Letter from the Partnership Board Chair Joy Phumaphi to all members and partners
5 MAY 2009
Dear Partners, Colleagues and Friends
I am writing to share an important milestone on the road towards realizing the vision of The Partnership for Maternal, Newborn and Child Health: a world where all women and children receive the care they need to live healthy, productive lives.
In February 2009, The Partnership's Board approved a new Three-Year Strategic Framework for Action and Commitment by Partners, including Priority Actions for the period 2009-2011, along with a new Secretariat Structure. We now have an up-to-date blueprint to guide our mission: supporting the global health community to work successfully towards achieving Millennium Development Goals (MDGs) 4 and 5, on reducing child mortality and improving maternal health. The need to now turn plans into action could not be more urgent as the world grapples with a global financial crisis which is already threatening the health and survival of the most vulnerable: women and children in poor communities.
As The Partnership for Maternal, Newborn and Child Health (PMNCH) manages its transition towards a "partner centric model", I would like to express the deep appreciation of the Board to Dr Francisco Songane, The Partnership's first Director, for his dedicated and inspiring leadership and many achievements over the past three years, and to wish him well in his new responsibilities. I would also like to thank the staff of The Partnership Secretariat for their hard work and commitment during this sometimes challenging period. Finally, I am indebted to my fellow Board members for their genuine commitment to partnership, and their dedication in crafting a common action plan to drive the maternal, newborn and child health (MNCH) agenda forward.
As we look back over the Partnership's first three years (2005-2008) we are heartened by indicators of progress towards MDGs 4 and 5, the result of our collective efforts:
- the Continuum of Care, a cornerstone of the Partnership's work, is increasingly recognized as the critical paradigm through which gains for women, newborn and child health will be achieved;
- the Countdown to 2015 Initiative data shows impressive declines in child deaths in some high-mortality countries, as more children are being vaccinated, receive vitamin A supplementation and sleep under insecticide-treated bed nets;
- political leaders have committed themselves at the highest level to prioritize maternal and child health, spearheaded by the Norwegian-led Global Network of Leaders, and including the first ever G8 commitment in 2008 to address maternal and child health as part of a comprehensive approach to basic health care delivery;
- the maternal health community has greatly strengthened its advocacy voice following the 2007 Women Deliver conference, and its call to prioritize maternal mortality reduction is being championed by several organizations and eminent personalities such as Sarah Brown and the UN Secretary General Ban Ki Moon;
- momentum to achieve MDG 5 is now strengthened by the inclusion of a new indicator which calls on countries to achieve universal access to reproductive health by 2015. This is also supporting stronger linkages between the maternal and reproductive health communities;
- health care professionals are now firmly at the table as an important constituency with a significant role in shaping human resource strategies which are critical to achieve the Millennium Goals on reducing maternal and child deaths.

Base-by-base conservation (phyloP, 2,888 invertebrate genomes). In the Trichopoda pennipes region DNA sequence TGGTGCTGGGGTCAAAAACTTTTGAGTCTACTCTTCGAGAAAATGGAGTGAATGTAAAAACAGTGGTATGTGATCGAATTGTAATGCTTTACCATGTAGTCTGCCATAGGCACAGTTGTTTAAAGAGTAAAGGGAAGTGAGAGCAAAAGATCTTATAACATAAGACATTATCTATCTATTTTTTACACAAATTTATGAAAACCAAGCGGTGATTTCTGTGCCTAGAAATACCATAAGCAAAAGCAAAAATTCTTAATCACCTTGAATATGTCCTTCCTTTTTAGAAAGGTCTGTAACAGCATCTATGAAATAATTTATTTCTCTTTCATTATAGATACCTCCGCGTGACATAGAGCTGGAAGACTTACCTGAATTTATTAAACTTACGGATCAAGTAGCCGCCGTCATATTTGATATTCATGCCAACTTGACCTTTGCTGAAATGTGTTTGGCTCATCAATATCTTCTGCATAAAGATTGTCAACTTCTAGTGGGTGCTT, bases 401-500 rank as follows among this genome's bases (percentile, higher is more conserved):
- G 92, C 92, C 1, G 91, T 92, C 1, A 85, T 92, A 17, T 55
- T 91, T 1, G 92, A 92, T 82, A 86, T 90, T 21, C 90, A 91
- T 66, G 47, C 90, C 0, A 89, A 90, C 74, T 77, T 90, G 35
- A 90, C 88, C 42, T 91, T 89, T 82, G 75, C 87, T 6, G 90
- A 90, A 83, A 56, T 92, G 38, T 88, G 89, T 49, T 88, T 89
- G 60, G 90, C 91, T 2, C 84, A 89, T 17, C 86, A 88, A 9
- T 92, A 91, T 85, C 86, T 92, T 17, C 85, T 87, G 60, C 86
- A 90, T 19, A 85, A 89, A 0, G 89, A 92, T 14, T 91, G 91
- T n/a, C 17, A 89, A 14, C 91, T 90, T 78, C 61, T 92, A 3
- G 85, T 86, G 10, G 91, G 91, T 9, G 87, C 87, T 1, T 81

So progress has been real, but our greatest challenges lie ahead: our time horizon to reach the MDGs is now less than seven years, and our mission to support strengthened health systems for women and children in poor nations must be accomplished at a time of economic retrenchment in the rich world. The Partnership is ready to take on these challenges by focusing on three strategic focus areas approved by the February 2009 Partnership Board meeting:
- promote evidence-based high-impact interventions and the means to deliver them through harmonization;
- raise US$30 billion to improve maternal and child health through advocacy;
- track partners’ commitments and measurement of progress for accountability.
Over the next three years, The Partnership workplan will cover six priority actions, each led by different partners supported by the Secretariat. These encompass building an evidence base and a knowledge management system, achieving consensus on a core package of MNCH interventions, harmonizing systems aimed at MNCH commodity security, strengthening human resources for MNCH, advocacy, and tracking progress and commitment.
At the core of our mission is the urgent need for scaled up advocacy to raise political awareness and additional resources. The lack of funding to strengthen basic health services for women and children suggests that the scale of infant, child and maternal mortality has not yet registered sufficiently on political agendas. As a community, we need to make the case for investment in MNCH with enhanced evidence and renewed vigour. In the coming period, The Partnership and partners will seek to capitalize on existing momentum in forums such as the G8 and the High-Level Task Force to ensure that declarations of political will result in augmented resourcing for maternal, newborn and child health.
In taking forward this new agenda, The Partnership will be supported by a streamlined Secretariat that reflects the move to a partner-driven model. We will no doubt face challenges at this time of transition and global risk. I am confident nonetheless that - with the future direction of The Partnership now clear and our commitments renewed - we are poised to make real gains for women, newborn and child health, strengthened by our common bonds of partnership.
Partnership for Maternal, Newborn & Child Health